Response to Letter Regarding Article, “Low-Density Lipoprotein Cholesterol Concentrations and Death Due to Intraparenchymal Hemorrhage: The Ibaraki Prefectural Health Study”
We thank Dr Drinka for his interest in our study1 and the opportunity to clarify several issues. Dr Drinka presented one possible causal pathway that might link reduced low-density lipoprotein (LDL) cholesterol with the development of arteriolosclerosis and increased risk of intraparenchymal hemorrhage. This hypothesis asserts that distal lipohyalin degeneration (destruction: arteriolosclerosis) may be protected against by proximal atheromatous degeneration (plaque formation: atherosclerosis) through the flow restriction and consequent lower blood pressure in the distal penetrating artery. The lower risk of intraparenchymal hemorrhage associated with higher LDL cholesterol levels may be explained in part by his flow restriction hypothesis. Although we consider the proposed causal pathway to be plausible, we do not consider this explanation to be the major one involving low LDL cholesterol for the following reasons.
First, if it were true that atheromatous degeneration prevents the development of arteriolosclerosis, increased risk of intraparenchymal hemorrhage should be observed at levels of LDL cholesterol at which the risk of coronary heart disease decreases. However, in our study the increased risk of death from intraparenchymal hemorrhage was observed at a level of LDL cholesterol <100 mg/dL, whereas death from coronary heart disease plateaued in this range. Second, low high-density lipoprotein cholesterol and high triglycerides, which may lead to atheromatous degeneration, were not associated with reduced death from intraparenchymal hemorrhage.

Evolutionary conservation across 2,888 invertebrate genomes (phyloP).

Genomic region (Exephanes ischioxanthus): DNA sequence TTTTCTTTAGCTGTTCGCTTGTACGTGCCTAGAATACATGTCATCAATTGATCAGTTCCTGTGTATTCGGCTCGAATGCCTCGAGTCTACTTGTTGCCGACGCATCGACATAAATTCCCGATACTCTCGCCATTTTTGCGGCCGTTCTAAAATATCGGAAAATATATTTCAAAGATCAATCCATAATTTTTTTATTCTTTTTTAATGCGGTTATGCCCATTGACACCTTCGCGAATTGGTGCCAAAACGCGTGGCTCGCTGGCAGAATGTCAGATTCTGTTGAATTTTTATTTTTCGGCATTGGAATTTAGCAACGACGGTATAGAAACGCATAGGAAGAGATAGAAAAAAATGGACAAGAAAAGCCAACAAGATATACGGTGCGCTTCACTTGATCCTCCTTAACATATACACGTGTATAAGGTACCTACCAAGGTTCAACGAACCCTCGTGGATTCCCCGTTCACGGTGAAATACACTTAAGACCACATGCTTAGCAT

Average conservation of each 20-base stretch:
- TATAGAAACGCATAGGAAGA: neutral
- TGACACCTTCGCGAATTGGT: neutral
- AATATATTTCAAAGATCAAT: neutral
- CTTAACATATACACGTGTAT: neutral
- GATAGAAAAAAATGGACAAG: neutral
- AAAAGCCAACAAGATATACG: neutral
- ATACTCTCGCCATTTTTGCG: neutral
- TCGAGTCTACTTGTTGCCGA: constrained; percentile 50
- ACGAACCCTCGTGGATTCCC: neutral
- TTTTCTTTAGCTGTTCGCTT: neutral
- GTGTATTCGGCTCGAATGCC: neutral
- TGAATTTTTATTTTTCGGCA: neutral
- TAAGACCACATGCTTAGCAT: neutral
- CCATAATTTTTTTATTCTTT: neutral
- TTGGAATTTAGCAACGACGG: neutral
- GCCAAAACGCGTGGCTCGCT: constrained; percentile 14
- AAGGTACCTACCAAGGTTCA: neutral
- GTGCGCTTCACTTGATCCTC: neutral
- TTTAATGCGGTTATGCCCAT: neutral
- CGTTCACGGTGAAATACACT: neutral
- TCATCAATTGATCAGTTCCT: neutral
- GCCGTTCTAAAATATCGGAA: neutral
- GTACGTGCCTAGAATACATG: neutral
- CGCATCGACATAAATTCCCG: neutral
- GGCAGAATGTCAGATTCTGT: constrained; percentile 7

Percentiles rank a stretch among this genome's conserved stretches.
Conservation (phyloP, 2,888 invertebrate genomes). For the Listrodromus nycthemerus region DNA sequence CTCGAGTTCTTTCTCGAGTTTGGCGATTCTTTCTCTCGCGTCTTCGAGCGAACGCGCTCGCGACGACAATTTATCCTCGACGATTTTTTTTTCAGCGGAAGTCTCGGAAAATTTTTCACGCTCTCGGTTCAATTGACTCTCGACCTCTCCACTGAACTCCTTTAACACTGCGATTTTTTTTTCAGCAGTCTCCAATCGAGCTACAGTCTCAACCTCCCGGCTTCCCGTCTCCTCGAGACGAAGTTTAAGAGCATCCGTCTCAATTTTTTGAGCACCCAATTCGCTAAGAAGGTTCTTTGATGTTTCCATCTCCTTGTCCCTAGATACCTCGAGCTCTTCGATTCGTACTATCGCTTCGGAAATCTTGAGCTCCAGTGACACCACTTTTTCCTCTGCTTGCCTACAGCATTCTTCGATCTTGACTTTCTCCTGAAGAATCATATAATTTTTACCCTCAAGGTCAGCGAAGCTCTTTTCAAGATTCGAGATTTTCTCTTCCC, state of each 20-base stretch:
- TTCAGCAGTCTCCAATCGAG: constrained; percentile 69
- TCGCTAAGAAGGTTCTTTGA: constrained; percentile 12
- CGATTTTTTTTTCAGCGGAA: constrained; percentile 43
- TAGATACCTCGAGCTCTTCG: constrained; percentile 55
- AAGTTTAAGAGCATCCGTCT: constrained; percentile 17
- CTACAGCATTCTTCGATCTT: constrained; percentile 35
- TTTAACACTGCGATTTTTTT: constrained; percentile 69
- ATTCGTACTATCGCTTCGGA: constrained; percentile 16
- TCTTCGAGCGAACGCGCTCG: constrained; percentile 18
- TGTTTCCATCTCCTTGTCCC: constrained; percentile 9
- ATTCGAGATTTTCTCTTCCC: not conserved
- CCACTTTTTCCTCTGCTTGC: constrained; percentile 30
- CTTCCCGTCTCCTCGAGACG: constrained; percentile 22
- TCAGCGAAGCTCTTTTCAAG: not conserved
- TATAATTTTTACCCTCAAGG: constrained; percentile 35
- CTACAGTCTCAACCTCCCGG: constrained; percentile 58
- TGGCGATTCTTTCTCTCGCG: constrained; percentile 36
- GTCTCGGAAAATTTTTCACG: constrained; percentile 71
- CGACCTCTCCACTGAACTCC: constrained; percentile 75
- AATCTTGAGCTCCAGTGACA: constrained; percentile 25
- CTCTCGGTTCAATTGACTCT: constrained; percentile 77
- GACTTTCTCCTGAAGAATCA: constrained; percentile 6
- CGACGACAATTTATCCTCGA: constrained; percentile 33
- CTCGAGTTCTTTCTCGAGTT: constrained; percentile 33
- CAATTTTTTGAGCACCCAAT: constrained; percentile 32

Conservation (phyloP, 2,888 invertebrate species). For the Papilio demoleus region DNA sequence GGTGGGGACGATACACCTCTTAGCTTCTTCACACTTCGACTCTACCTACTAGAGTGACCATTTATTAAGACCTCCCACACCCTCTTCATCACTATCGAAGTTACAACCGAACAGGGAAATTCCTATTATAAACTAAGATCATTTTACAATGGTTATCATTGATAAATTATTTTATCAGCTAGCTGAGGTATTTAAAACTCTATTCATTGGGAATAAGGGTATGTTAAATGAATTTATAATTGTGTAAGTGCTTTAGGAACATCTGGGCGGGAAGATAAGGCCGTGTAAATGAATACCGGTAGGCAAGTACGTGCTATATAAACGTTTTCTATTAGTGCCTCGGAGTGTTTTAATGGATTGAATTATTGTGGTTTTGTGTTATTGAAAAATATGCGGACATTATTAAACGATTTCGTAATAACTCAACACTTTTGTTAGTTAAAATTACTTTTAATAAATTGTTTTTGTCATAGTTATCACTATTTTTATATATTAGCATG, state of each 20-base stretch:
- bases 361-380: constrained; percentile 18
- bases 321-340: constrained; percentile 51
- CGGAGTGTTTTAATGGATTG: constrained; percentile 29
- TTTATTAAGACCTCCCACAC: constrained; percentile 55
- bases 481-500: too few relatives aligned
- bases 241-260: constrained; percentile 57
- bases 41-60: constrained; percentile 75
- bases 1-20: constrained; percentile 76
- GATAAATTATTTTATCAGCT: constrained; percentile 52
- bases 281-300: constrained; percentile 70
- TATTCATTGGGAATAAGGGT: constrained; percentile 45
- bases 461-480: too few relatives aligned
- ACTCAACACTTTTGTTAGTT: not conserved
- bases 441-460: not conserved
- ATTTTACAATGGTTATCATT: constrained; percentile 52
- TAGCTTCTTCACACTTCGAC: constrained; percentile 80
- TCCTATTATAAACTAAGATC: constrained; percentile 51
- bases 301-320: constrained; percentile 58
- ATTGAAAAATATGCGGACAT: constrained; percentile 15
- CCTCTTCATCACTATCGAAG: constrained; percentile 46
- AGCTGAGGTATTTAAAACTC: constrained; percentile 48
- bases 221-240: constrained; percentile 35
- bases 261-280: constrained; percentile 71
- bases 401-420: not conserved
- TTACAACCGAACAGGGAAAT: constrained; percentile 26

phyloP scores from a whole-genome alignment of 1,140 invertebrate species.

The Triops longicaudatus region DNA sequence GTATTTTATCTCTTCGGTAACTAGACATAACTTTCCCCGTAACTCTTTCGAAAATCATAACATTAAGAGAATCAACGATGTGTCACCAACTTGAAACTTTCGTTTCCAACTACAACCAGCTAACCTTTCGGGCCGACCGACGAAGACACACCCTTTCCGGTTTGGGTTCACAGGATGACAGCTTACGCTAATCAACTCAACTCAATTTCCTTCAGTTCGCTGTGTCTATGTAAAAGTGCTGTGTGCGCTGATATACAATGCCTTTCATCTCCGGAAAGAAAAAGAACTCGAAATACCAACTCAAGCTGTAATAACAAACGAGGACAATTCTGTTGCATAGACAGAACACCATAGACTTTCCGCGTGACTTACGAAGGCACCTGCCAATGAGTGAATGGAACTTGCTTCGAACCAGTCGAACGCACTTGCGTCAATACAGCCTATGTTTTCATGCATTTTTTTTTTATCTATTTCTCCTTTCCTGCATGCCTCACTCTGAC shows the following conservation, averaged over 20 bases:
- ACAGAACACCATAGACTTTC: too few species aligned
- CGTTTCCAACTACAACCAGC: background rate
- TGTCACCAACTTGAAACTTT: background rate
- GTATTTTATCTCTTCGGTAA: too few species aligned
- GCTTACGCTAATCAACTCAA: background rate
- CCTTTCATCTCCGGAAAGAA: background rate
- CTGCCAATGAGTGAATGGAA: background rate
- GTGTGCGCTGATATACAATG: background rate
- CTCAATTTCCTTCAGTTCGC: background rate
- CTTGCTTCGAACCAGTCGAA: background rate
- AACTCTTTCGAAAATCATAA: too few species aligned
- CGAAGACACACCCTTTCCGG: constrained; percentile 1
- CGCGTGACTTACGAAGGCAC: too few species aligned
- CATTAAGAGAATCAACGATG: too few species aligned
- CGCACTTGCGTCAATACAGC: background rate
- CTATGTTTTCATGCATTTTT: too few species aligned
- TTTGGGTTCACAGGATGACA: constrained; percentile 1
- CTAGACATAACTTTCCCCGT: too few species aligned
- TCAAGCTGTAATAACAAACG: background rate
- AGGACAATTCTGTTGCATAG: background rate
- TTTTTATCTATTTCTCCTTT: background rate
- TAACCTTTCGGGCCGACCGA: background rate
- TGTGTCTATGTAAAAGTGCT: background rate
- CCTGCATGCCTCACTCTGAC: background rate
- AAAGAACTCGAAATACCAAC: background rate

Our finding supports Konishi’s osmotic fragility hypothesis2 that very low levels of serum cholesterol in the intimal cell membranes of intracerebral arteries contribute to plasma insudation into the intima because of reduced osmotic resistance, which leads to the destruction of smooth muscle cells in the media and increased risk of intraparenchymal hemorrhage.3 This hypothesis was also supported by a community-based pathology study.4 An in vivo study suggested the hypothesis, showing that low sarcolemmal cholesterol content in neonatal cardiomyocytes enhanced sarcolemmal fluidity and anoxial-induced cell damage.5 Moreover, other in vivo studies showed that cellular cholesterol depletion may induce apoptosis.6 Further studies are necessary to explore pathological mechanisms.
Noda H, Iso H, Irie F, Sairenchi T, Ohtaka E, Doi M, Izumi Y, Ohta H. Low-density lipoprotein cholesterol concentrations and death due to intraparenchymal hemorrhage: The Ibaraki Prefectural Health Study. Circulation. 2009; 119: 2136–2145.
Konishi M, Terao A, Doi M, Iida M, Kozima S, Ito M, Kaishio K, Shimamoto T, Komachi Y. Osmotic resistance and cholesterol content of the erythrocyte membrane in cerebral hemorrhage. Igaku-no-ayumi. 1982; 120: 30–32.
Konishi M, Iso H, Komachi Y, Iida M, Shimamoto T, Jacobs DR Jr, Terao A, Baba S, Sankai T, Ito M. Associations of serum total cholesterol, different types of stroke, and stenosis distribution of cerebral arteries: the Akita Pathology Study. Stroke. 1993; 24: 954–964.